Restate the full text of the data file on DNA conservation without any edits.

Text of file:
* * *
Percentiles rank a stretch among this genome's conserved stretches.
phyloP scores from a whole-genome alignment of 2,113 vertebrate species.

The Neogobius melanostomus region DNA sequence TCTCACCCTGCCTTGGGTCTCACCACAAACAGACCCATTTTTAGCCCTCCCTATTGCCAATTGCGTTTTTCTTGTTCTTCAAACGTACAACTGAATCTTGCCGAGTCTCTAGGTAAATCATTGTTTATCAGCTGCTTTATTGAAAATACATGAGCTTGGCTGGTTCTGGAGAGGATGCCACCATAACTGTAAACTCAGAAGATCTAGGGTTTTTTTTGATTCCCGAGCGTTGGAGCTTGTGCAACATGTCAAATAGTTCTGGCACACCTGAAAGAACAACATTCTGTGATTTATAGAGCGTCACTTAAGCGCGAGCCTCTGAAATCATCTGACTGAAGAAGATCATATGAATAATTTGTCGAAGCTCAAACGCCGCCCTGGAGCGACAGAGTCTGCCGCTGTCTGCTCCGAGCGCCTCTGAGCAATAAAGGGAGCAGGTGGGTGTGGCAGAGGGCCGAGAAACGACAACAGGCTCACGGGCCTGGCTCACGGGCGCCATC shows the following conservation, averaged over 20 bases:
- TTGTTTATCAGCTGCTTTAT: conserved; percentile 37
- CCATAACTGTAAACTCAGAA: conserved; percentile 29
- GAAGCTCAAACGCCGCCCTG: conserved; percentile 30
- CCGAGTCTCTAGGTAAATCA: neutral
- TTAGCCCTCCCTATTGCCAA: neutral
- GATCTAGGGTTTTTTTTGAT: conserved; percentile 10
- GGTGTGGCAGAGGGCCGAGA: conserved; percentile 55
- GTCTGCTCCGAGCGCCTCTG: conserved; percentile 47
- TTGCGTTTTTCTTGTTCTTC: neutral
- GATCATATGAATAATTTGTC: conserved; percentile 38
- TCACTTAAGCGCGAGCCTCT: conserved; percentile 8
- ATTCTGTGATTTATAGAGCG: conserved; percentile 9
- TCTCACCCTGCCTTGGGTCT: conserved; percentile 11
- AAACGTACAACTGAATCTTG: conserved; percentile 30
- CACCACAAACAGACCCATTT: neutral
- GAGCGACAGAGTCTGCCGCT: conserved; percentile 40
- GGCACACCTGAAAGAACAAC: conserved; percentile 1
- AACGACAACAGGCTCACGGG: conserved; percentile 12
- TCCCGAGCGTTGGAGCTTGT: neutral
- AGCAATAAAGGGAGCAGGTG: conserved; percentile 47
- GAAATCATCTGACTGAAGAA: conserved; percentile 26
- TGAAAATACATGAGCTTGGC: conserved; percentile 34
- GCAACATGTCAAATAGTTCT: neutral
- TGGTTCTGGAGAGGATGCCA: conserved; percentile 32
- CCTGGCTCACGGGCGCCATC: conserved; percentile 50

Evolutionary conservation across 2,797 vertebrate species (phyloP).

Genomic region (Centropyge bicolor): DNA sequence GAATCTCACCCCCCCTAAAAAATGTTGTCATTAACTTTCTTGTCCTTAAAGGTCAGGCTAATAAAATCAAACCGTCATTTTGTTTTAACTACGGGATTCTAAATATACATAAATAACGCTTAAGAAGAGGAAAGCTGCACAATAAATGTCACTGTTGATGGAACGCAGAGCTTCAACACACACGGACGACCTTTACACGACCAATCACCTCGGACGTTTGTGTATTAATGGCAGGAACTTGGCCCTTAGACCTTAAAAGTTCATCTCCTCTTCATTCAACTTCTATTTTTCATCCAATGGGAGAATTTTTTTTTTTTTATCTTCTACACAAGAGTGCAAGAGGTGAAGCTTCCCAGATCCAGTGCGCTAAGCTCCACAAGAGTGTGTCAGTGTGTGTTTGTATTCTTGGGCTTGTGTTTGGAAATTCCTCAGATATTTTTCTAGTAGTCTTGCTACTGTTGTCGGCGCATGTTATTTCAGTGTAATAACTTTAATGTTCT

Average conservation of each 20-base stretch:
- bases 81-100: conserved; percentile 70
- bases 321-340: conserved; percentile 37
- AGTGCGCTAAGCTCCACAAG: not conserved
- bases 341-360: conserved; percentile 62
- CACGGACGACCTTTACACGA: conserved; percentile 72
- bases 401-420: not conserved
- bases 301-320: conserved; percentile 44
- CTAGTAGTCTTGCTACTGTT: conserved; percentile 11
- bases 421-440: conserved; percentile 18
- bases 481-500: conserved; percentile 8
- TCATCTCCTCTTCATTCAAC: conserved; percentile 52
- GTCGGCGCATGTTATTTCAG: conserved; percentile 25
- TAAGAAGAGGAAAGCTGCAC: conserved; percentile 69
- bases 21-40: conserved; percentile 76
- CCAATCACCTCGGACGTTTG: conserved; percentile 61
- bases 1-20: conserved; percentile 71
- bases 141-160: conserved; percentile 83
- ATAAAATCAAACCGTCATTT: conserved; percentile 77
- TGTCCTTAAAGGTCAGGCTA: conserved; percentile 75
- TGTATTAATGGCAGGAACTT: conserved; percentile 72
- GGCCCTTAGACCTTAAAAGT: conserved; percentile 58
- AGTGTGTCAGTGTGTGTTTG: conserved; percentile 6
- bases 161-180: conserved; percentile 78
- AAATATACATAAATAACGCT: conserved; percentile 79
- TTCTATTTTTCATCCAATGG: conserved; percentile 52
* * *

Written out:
Percentiles rank a stretch among this genome's conserved stretches.
phyloP scores from a whole-genome alignment of 2,113 vertebrate species.

The Neogobius melanostomus region DNA sequence TCTCACCCTGCCTTGGGTCTCACCACAAACAGACCCATTTTTAGCCCTCCCTATTGCCAATTGCGTTTTTCTTGTTCTTCAAACGTACAACTGAATCTTGCCGAGTCTCTAGGTAAATCATTGTTTATCAGCTGCTTTATTGAAAATACATGAGCTTGGCTGGTTCTGGAGAGGATGCCACCATAACTGTAAACTCAGAAGATCTAGGGTTTTTTTTGATTCCCGAGCGTTGGAGCTTGTGCAACATGTCAAATAGTTCTGGCACACCTGAAAGAACAACATTCTGTGATTTATAGAGCGTCACTTAAGCGCGAGCCTCTGAAATCATCTGACTGAAGAAGATCATATGAATAATTTGTCGAAGCTCAAACGCCGCCCTGGAGCGACAGAGTCTGCCGCTGTCTGCTCCGAGCGCCTCTGAGCAATAAAGGGAGCAGGTGGGTGTGGCAGAGGGCCGAGAAACGACAACAGGCTCACGGGCCTGGCTCACGGGCGCCATC shows the following conservation, averaged over 20 bases:
- TTGTTTATCAGCTGCTTTAT: conserved; percentile 37
- CCATAACTGTAAACTCAGAA: conserved; percentile 29
- GAAGCTCAAACGCCGCCCTG: conserved; percentile 30
- CCGAGTCTCTAGGTAAATCA: neutral
- TTAGCCCTCCCTATTGCCAA: neutral
- GATCTAGGGTTTTTTTTGAT: conserved; percentile 10
- GGTGTGGCAGAGGGCCGAGA: conserved; percentile 55
- GTCTGCTCCGAGCGCCTCTG: conserved; percentile 47
- TTGCGTTTTTCTTGTTCTTC: neutral
- GATCATATGAATAATTTGTC: conserved; percentile 38
- TCACTTAAGCGCGAGCCTCT: conserved; percentile 8
- ATTCTGTGATTTATAGAGCG: conserved; percentile 9
- TCTCACCCTGCCTTGGGTCT: conserved; percentile 11
- AAACGTACAACTGAATCTTG: conserved; percentile 30
- CACCACAAACAGACCCATTT: neutral
- GAGCGACAGAGTCTGCCGCT: conserved; percentile 40
- GGCACACCTGAAAGAACAAC: conserved; percentile 1
- AACGACAACAGGCTCACGGG: conserved; percentile 12
- TCCCGAGCGTTGGAGCTTGT: neutral
- AGCAATAAAGGGAGCAGGTG: conserved; percentile 47
- GAAATCATCTGACTGAAGAA: conserved; percentile 26
- TGAAAATACATGAGCTTGGC: conserved; percentile 34
- GCAACATGTCAAATAGTTCT: neutral
- TGGTTCTGGAGAGGATGCCA: conserved; percentile 32
- CCTGGCTCACGGGCGCCATC: conserved; percentile 50

Evolutionary conservation across 2,797 vertebrate species (phyloP).

Genomic region (Centropyge bicolor): DNA sequence GAATCTCACCCCCCCTAAAAAATGTTGTCATTAACTTTCTTGTCCTTAAAGGTCAGGCTAATAAAATCAAACCGTCATTTTGTTTTAACTACGGGATTCTAAATATACATAAATAACGCTTAAGAAGAGGAAAGCTGCACAATAAATGTCACTGTTGATGGAACGCAGAGCTTCAACACACACGGACGACCTTTACACGACCAATCACCTCGGACGTTTGTGTATTAATGGCAGGAACTTGGCCCTTAGACCTTAAAAGTTCATCTCCTCTTCATTCAACTTCTATTTTTCATCCAATGGGAGAATTTTTTTTTTTTTATCTTCTACACAAGAGTGCAAGAGGTGAAGCTTCCCAGATCCAGTGCGCTAAGCTCCACAAGAGTGTGTCAGTGTGTGTTTGTATTCTTGGGCTTGTGTTTGGAAATTCCTCAGATATTTTTCTAGTAGTCTTGCTACTGTTGTCGGCGCATGTTATTTCAGTGTAATAACTTTAATGTTCT

Average conservation of each 20-base stretch:
- bases 81-100: conserved; percentile 70
- bases 321-340: conserved; percentile 37
- AGTGCGCTAAGCTCCACAAG: not conserved
- bases 341-360: conserved; percentile 62
- CACGGACGACCTTTACACGA: conserved; percentile 72
- bases 401-420: not conserved
- bases 301-320: conserved; percentile 44
- CTAGTAGTCTTGCTACTGTT: conserved; percentile 11
- bases 421-440: conserved; percentile 18
- bases 481-500: conserved; percentile 8
- TCATCTCCTCTTCATTCAAC: conserved; percentile 52
- GTCGGCGCATGTTATTTCAG: conserved; percentile 25
- TAAGAAGAGGAAAGCTGCAC: conserved; percentile 69
- bases 21-40: conserved; percentile 76
- CCAATCACCTCGGACGTTTG: conserved; percentile 61
- bases 1-20: conserved; percentile 71
- bases 141-160: conserved; percentile 83
- ATAAAATCAAACCGTCATTT: conserved; percentile 77
- TGTCCTTAAAGGTCAGGCTA: conserved; percentile 75
- TGTATTAATGGCAGGAACTT: conserved; percentile 72
- GGCCCTTAGACCTTAAAAGT: conserved; percentile 58
- AGTGTGTCAGTGTGTGTTTG: conserved; percentile 6
- bases 161-180: conserved; percentile 78
- AAATATACATAAATAACGCT: conserved; percentile 79
- TTCTATTTTTCATCCAATGG: conserved; percentile 52